(Closed) How do you feel about Adopting a child of a different race

posted 9 years ago in Parenting
Post # 48
Member
3501 posts
Sugar bee
  • Wedding: March 2002

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@cbee:  im with you!

bring on the adoptions and bring on one baby of every race to have one mixed beautiful family! ALL IN.

Post # 49
Member
2545 posts
Sugar bee
  • Wedding: October 2011

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@Sunchick19:  

I’m saying it doesn’t matter, in the sense that I would adopt. I’m not supid, I understand the challenges. And I undertsand them more, than people who have not experiences racial discrimination their entire life, like I have. Not my entire life, but from the ages of 5-17. Plus, I’m pretty sure that even though there will be hardships ( like any adoption), the pros will outweigh the cons. How are we ever supposed to overcome something like racial discrimination, if we don’t change it now. It is an effort that needs to be made all the time, not just when it is easiest. Children are resilient, and can overcome alot. A different race can be a hurdle, but it can be overcome, and it doesn’t all have to be negative, as you have made it out to be. In fact, there can be alot of positive outcomes from it, as well as alot of positive supportive people from the outside looking in.

Post # 50
Member
1513 posts
Bumble bee
  • Wedding: June 2013

i could and would adopt a child of another race. not looking like me would not be an issue since even if we adopted a white baby, we would always tell him/her the truth anyway.

i don’t think i would adopt a baby from another country though. there are so many children here in the US who need families. even if they are not infants, they still need homes!

Post # 51
Member
3501 posts
Sugar bee
  • Wedding: March 2002

I am totally not segrating by ANY means –  i think people of every race are so beautiful. but Fiance and i are looking into adopting because we have baby issues. and asian/chinese children are the most expensive. so for some families, that may mean they need to pick caucuasion or a different race. i couldnt believe that the prices varied so much based on ethnicity!

Post # 52
Member
10283 posts
Sugar Beekeeper
  • Wedding: October 2011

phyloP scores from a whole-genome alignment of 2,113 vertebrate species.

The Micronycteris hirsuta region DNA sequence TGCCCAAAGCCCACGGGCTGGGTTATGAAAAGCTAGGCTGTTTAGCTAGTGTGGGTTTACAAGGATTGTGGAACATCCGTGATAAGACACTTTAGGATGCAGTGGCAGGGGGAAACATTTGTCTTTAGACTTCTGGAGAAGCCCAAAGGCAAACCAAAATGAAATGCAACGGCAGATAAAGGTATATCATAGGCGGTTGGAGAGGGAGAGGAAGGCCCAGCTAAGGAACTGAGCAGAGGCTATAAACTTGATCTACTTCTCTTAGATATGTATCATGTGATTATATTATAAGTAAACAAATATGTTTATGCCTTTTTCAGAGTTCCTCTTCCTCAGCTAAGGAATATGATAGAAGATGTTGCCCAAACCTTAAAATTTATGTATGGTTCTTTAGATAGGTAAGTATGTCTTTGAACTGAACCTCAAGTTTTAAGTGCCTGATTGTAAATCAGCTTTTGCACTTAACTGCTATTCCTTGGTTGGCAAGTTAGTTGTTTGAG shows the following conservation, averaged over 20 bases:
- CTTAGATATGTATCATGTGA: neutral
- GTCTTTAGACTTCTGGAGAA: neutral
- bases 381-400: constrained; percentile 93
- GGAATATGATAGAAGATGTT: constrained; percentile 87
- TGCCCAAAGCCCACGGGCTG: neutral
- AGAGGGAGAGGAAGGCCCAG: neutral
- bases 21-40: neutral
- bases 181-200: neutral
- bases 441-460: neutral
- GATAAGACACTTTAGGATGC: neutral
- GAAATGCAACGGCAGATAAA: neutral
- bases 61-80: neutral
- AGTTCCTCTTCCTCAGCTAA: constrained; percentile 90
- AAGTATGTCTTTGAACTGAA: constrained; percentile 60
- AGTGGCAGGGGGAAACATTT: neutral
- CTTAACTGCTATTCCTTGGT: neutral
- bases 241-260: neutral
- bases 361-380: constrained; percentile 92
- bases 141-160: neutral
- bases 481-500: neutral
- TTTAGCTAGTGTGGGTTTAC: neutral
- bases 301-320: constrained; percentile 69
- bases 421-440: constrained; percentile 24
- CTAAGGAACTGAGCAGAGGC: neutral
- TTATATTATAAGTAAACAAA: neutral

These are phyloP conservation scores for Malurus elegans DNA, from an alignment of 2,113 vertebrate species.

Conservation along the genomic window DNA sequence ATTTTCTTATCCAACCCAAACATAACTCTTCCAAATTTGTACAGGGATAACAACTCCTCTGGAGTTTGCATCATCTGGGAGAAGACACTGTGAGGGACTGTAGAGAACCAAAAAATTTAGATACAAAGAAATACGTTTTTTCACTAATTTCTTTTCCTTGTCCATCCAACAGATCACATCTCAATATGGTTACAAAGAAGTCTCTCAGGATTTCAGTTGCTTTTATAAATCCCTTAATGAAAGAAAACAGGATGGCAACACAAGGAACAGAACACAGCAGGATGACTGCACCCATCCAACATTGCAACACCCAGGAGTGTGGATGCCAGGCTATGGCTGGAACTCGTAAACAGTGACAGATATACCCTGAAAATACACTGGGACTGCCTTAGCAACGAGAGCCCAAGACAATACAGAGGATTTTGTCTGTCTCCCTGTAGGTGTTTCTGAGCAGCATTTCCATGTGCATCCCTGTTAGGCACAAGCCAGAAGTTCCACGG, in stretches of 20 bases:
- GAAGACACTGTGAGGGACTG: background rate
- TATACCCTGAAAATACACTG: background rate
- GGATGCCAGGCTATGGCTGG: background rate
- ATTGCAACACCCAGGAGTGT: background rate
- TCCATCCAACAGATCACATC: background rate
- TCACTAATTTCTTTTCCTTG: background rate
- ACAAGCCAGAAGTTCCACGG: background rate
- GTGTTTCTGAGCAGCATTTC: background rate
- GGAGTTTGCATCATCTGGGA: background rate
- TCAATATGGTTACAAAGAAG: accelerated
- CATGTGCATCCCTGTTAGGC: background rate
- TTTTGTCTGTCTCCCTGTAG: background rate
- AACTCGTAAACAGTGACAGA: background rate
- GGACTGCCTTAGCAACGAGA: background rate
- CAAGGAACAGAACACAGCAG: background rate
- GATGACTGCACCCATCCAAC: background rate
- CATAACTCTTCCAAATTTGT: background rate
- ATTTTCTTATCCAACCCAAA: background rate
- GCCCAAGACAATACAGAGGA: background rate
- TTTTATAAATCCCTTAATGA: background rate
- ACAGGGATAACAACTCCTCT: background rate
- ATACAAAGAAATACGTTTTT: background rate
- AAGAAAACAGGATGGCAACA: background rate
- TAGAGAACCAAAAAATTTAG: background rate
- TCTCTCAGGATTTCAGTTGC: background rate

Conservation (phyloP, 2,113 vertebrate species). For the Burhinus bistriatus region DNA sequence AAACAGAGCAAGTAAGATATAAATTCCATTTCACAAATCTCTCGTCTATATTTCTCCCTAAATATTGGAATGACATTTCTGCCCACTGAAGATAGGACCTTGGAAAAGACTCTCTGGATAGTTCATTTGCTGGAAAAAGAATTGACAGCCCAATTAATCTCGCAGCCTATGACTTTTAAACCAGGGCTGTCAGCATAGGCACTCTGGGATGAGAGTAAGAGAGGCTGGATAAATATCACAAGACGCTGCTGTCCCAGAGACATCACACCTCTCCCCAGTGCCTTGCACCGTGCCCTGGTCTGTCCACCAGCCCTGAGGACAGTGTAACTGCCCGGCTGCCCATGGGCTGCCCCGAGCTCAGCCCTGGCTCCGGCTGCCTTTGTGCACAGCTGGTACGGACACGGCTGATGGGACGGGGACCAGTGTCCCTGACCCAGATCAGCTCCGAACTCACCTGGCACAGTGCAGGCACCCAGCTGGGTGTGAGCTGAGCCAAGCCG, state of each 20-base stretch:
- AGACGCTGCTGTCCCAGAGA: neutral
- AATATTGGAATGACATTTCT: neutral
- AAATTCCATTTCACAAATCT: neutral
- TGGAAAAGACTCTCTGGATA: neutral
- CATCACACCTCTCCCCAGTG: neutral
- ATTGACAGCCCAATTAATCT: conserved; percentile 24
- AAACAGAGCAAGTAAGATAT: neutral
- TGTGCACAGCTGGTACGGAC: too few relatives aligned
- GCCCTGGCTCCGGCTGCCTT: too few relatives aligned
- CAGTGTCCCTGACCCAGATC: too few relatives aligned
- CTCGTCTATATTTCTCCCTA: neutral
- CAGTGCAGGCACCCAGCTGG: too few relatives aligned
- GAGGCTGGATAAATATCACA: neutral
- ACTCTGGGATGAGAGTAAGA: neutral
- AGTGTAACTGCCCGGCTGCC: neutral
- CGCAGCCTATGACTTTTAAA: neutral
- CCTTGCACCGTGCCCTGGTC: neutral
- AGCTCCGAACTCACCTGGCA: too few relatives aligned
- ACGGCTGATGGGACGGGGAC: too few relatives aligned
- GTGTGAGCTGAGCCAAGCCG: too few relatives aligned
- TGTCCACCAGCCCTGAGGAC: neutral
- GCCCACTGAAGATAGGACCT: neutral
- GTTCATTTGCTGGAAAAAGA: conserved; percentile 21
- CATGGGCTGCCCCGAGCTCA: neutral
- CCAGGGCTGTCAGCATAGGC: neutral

I would consider adoption if I wasn’t able to have biological children but I would adopt within my own race. I’m not racist by any means, I just think it would be easier on everyone involved. 

Post # 53
Member
7768 posts
Bumble Beekeeper
  • Wedding: July 2010

I find it sad to say “we don’t want to because the child could be made fun of.”  That is just playing into that mentality.  The truth is, you can get made fun of or be insecure about anything.  One thing I know about human nature:  people will make your life hell for being MORE beautiful then they are, for the color of your shoes, for the way your hair lays.  It doesn’t matter.  So I would not worry about something like that.  I try to break those mentalities.

 

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@Cash000:  I feel the same way. 

Post # 54
Member
926 posts
Busy bee
  • Wedding: May 2012

I would, but I live in a *very* liberal part of my state, and wouldn’t expect our child to have to deal with a lot of judgement.  If we lived in pretty much ANY other city in this state, I could see outsiders’ judgement being a tough thing for the child to have to deal with.  I also wonder about the “outsider,” aspect that someone else mentioned.  

 

Also…

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@Cash000:  “

 Culture is something that is real, and is different.

Race isn’t”

What?!  Culture is absolutely no more real than Race.  They’re labels we use to delineate different groups of people.  And as for your “Japanese baby living in Canada,” comparison, that child would, by nationality be Canadian, but by race/ethnicity, it would still be Japanese.  If anything, culture is something that can be erased- race and ethnicity can’t be. 

Post # 55
Member